Knoxville in Knox County, Tennessee — The American South (East South Central)
Knoxville: A Divided City
Simultaneous Union and Confederate Rallies
A U.S. flag near Main Street, flying above the "Liberty Pole," was a gathering place for Unionists. On the corner of Church and Clinch streets, a Confederate flag marked a secessionist rendezvous point. At the corner of Gay and Main streets, then-Tennessee Senator Andrew Johnson delivered a pro-Union, anti-secession speech to supporters gathered around him, while a Confederate regiment and band marched down Gay Street. Nearby, at the Lamar House, Confederate gentlemen entertained ladies with music. Perceiving the musical disturbances as deliberate, some Unionist reacted angrily, but cooler heads on both sides intervened to calm then.
Six weeks later, Tennessee
Knoxvillians Samuel Bell Palmer (left) and brother John enlisted in Capt. William D. Kain's Co., Tennessee Light Artillery, in March 1862. Captured at Knoxville in September 1863, they were imprisoned at Camp Douglas, Illinois, for the remainder of the war. While in prison, Samuel Palmer drew sketches, including the Knoxville rallies, and later sent them to Maj. Samuel K. Williams, Jr., a guard who had befriended him.
Erected by Tennessee Civil War Trails.
Topics and series. This historical marker is listed in this topic list: War, US Civil. In addition, it is included in the Former U.S. Presidents: #17 Andrew Johnson, and the Tennessee Civil War Trails series lists. A significant historical date for this entry is April 27, 1861.
Location. 35° 57.683′ N, 83° 55.017′ W. Marker is in Knoxville, Tennessee, in Knox County. Marker is on Main Street east of Walnut Street, on the right when traveling east. Touch for map. Marker is at or near this postal address: 300 Main Street, Knoxville TN 37902, United States of America. Touch for directions.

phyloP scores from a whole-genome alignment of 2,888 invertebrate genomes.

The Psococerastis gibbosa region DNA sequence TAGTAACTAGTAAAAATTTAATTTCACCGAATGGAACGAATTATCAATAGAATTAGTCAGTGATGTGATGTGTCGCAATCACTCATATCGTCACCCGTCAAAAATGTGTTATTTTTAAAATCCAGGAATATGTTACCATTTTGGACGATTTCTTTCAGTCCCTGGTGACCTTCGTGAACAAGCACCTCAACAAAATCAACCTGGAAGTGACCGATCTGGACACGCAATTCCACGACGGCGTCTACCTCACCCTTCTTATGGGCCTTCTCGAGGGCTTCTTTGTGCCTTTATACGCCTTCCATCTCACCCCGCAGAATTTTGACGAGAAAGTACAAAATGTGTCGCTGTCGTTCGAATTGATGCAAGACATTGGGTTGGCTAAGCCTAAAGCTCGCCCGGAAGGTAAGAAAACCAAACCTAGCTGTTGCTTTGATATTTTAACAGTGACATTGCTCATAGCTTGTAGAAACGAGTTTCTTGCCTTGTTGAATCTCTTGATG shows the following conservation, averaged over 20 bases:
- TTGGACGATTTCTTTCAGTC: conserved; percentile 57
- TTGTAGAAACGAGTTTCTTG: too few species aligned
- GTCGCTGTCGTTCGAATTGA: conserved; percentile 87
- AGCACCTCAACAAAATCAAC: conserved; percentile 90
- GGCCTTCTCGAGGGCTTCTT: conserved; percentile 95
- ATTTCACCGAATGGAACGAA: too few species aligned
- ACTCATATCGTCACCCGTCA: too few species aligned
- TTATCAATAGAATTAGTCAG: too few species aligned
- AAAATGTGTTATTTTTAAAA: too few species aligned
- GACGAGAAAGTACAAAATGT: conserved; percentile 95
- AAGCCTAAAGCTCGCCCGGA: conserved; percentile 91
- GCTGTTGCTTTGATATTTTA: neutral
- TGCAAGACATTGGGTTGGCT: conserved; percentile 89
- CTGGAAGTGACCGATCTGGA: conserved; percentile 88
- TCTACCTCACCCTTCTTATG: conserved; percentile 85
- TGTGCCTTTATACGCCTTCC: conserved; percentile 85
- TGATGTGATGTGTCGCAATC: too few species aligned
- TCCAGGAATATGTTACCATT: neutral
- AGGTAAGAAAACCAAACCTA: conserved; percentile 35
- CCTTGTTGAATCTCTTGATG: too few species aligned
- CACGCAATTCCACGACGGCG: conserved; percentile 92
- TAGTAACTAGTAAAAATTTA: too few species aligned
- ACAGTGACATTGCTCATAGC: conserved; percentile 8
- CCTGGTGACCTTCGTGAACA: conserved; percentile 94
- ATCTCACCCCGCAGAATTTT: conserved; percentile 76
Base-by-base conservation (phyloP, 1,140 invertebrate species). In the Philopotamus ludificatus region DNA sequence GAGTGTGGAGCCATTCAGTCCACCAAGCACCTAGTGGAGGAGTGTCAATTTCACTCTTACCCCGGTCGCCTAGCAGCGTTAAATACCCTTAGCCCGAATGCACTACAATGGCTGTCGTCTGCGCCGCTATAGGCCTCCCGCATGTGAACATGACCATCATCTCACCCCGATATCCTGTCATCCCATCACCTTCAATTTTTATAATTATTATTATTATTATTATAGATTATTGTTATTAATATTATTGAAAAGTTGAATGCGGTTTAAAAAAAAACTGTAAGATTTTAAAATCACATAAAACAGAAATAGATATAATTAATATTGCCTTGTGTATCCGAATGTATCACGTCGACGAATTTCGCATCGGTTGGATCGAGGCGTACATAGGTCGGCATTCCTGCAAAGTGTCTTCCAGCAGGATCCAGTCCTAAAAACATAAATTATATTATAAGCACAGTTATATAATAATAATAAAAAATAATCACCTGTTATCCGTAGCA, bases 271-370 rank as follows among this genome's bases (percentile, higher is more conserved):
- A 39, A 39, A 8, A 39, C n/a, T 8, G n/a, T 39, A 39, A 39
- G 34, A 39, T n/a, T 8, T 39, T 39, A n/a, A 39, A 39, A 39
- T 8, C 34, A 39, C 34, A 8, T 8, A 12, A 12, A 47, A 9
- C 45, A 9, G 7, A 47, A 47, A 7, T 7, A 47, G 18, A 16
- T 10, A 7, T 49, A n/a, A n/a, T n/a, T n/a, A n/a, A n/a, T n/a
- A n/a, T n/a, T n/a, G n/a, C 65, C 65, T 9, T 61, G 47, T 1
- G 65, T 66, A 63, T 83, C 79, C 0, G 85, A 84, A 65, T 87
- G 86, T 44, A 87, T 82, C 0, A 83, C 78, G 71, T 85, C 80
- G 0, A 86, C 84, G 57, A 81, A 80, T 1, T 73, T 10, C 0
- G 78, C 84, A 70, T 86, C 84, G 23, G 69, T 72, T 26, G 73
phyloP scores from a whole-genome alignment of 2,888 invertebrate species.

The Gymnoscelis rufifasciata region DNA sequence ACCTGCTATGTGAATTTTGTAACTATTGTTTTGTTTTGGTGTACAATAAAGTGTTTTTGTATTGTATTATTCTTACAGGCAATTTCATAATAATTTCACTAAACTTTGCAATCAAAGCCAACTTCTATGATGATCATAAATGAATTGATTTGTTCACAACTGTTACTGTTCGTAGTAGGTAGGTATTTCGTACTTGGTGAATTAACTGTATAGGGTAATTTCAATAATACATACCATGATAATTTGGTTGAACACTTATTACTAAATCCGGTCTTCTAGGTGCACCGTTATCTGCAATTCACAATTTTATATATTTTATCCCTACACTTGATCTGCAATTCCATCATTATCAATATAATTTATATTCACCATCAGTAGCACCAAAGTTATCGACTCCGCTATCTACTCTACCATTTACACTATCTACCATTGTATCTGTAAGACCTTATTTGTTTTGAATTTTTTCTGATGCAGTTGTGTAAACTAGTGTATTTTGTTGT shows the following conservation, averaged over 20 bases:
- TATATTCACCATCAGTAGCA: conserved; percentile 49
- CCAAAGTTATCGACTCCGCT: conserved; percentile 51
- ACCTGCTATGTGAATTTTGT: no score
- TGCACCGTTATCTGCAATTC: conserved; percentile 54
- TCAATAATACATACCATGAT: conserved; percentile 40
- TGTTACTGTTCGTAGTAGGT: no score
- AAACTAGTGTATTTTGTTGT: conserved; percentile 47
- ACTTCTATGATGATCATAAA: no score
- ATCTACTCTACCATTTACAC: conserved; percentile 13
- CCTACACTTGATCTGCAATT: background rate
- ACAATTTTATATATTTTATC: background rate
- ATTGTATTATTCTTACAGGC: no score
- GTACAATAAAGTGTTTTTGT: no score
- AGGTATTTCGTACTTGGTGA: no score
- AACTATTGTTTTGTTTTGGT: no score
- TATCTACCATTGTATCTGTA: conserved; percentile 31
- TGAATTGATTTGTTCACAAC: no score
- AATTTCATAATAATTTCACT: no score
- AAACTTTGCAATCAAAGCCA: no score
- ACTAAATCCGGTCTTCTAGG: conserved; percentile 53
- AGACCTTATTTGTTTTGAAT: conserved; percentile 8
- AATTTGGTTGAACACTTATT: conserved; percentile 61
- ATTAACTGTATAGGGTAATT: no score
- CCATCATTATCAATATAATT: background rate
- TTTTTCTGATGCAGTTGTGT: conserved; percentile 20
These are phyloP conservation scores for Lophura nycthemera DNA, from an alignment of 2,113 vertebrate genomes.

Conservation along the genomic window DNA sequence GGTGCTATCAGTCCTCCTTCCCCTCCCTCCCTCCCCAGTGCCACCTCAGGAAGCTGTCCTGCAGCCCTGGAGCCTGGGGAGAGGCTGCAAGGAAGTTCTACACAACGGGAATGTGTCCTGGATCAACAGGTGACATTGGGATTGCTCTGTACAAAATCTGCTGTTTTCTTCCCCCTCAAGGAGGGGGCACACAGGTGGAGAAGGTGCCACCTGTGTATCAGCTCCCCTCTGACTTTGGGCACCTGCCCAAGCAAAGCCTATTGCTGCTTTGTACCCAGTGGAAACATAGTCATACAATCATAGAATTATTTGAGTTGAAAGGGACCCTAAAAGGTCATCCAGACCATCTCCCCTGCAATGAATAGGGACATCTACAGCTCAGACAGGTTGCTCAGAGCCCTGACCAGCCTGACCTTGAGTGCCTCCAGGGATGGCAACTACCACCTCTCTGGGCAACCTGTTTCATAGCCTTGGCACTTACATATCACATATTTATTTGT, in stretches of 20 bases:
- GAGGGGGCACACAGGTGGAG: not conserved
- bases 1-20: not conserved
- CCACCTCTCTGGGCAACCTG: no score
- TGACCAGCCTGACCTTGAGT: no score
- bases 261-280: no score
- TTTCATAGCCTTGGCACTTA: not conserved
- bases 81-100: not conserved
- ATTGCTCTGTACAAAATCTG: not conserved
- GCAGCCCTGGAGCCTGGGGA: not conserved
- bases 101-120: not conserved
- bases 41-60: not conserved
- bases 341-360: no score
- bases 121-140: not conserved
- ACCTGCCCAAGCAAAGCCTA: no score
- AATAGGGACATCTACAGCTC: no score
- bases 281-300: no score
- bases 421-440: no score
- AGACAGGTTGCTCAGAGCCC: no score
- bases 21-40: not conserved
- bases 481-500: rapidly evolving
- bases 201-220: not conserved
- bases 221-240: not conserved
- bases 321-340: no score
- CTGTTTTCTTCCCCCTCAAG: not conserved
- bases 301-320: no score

Other nearby markers. At least 8 other markers are Treaty of the Holston (a few steps from this marker); Knox County World War II Memorial (a few steps from this marker); Old Knox County Courthouse (a few steps from this marker); Knox County Spanish American War Monument (within shouting distance of this marker); Captain Charles T. McMillan II (within shouting distance of this marker); Katherine Sherrill Sevier (within shouting distance of this marker); Site of First Block House (within shouting distance of this marker); Governor John Sevier (within shouting distance of this marker). Touch for a list and map of all markers in Knoxville.
Credits. This page was last revised on June 21, 2018. It was originally submitted on December 18, 2016, by Tom Bosse of Jefferson City, Tennessee. This page has been viewed 644 times since then and 3 times this year. Photos: 1. submitted on December 18, 2016, by Tom Bosse of Jefferson City, Tennessee. 2, 3, 4. submitted on June 21, 2018, by Joel Seewald of Madison Heights, Michigan. 5, 6. submitted on December 18, 2016, by Tom Bosse of Jefferson City, Tennessee. • Bernard Fisher was the editor who published this page.